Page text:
In the case of an RFQ, the fee may be set in advance. The idea is to create a short list of consultants that best fit the agenda, interview them—either in person or by telephone—and then check their references. In the case of the RFP, the lowest bidder wins, provided the lowest bidder indicates in the proposal that there is sufficient expertise to perform the required tasks, and the references check out. Sometimes you can send an RFQ to qualified individuals or companies in advance of an RFP to weed the list of competitors. At this point you can create a short list of candidates and interview them to ascertain if they really understand the project agenda. Whether you need to set up an in-person interview may depend upon how large the job is and how much money is at stake.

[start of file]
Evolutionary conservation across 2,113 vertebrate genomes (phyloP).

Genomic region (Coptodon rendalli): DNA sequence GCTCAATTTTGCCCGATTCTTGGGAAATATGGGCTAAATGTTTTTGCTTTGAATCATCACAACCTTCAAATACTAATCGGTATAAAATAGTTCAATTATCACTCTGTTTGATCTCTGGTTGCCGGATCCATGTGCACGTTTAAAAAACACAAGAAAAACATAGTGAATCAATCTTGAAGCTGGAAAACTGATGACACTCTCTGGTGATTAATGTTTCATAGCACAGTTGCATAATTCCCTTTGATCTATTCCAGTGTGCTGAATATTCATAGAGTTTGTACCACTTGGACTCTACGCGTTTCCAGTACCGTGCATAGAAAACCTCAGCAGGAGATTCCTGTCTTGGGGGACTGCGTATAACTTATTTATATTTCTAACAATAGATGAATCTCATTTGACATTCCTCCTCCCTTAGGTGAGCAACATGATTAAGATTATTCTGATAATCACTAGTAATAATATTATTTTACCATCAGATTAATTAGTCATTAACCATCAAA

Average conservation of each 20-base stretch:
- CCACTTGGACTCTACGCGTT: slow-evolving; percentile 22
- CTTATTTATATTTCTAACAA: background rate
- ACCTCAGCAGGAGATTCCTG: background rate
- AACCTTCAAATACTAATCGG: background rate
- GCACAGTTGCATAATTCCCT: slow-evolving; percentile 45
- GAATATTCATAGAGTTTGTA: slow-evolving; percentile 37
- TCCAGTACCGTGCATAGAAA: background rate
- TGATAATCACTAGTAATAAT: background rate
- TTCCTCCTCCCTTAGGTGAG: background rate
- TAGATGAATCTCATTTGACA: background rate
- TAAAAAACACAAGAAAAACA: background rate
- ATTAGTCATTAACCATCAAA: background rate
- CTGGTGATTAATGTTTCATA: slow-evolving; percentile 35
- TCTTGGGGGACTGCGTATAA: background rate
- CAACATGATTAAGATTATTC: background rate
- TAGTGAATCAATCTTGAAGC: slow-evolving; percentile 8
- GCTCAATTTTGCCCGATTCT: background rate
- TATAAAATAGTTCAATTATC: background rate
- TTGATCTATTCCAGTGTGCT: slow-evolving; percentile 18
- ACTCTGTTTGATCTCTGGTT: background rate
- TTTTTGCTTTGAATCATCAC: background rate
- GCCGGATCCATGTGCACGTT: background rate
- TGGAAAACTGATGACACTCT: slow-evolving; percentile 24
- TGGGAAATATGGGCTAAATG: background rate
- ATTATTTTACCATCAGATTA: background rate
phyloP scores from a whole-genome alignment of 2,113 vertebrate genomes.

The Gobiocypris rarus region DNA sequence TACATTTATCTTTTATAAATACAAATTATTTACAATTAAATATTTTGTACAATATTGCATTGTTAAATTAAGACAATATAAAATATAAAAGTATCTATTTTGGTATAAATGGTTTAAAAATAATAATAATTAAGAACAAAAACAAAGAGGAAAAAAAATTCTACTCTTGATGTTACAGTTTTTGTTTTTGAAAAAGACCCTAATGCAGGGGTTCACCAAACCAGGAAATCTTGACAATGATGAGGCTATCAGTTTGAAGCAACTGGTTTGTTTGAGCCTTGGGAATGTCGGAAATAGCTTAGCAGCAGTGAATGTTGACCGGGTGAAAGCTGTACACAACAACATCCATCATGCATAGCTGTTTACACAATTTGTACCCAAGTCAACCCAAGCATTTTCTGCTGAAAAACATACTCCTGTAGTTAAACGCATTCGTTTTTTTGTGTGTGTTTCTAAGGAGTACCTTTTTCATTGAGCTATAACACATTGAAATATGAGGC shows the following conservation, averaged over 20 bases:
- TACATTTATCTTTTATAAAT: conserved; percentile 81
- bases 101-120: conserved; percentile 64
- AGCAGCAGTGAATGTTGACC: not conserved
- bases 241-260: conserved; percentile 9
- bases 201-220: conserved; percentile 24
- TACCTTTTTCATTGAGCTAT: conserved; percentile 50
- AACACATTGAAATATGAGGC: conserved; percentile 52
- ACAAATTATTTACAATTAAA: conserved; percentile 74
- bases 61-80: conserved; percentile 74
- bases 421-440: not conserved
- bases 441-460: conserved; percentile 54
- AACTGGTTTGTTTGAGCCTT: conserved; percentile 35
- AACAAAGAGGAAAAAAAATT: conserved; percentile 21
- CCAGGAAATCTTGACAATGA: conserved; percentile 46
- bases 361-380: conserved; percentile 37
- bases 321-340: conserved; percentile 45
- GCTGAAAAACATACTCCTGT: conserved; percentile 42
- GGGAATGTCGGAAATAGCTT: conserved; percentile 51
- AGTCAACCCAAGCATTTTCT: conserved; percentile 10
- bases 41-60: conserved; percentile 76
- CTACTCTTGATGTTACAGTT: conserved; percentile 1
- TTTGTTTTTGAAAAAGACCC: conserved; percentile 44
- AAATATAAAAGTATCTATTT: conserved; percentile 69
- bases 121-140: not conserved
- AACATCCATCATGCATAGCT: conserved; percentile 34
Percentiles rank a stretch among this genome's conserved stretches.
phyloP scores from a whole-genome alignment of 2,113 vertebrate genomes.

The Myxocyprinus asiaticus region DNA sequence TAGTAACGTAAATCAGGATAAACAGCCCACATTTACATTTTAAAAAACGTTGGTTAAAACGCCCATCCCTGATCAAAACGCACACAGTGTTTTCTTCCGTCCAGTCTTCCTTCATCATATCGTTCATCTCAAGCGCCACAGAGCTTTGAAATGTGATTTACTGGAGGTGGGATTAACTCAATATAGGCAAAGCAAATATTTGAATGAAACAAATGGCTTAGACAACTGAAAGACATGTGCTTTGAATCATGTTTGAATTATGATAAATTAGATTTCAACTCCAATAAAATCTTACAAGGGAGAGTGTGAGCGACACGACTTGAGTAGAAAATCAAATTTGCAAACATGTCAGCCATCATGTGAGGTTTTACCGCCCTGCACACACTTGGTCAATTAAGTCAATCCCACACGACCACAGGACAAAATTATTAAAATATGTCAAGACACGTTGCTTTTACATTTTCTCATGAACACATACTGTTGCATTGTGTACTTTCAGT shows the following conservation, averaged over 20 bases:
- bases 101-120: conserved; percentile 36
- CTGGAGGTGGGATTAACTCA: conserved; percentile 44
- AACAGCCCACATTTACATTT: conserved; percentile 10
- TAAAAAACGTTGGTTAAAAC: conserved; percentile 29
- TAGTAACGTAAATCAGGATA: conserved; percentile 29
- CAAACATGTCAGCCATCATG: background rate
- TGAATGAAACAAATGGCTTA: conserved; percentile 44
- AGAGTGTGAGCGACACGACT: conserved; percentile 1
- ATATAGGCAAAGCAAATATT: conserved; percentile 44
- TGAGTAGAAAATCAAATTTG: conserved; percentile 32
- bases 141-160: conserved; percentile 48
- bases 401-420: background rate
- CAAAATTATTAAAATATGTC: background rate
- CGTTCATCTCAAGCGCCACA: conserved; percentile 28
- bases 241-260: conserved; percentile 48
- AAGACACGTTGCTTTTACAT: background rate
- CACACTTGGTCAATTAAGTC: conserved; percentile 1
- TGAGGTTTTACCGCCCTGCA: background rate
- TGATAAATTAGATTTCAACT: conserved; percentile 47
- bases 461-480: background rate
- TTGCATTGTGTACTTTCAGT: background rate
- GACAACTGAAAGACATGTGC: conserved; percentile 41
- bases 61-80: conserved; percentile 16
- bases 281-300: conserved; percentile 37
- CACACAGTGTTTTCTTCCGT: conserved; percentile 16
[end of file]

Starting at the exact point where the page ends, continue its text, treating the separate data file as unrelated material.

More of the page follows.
Several library associations and state libraries maintain sample RFQs and RFPs so that you can get a good idea about how to write one. If you are in an academic, public, government, or corporate library, your institution or funding agency's purchasing department may use a standard form to which you append a narrative explaining the work you want the consultant to do. At times, you may have to change the form because the task has requirements that are somewhat different from standard work. We sometimes receive standard forms that are really meant for contractors and not library consultants, because the purchasing agent has never worked with a consultant. (For example, building contractors often are required to be bonded, for liability purposes. A library consultant almost never is.)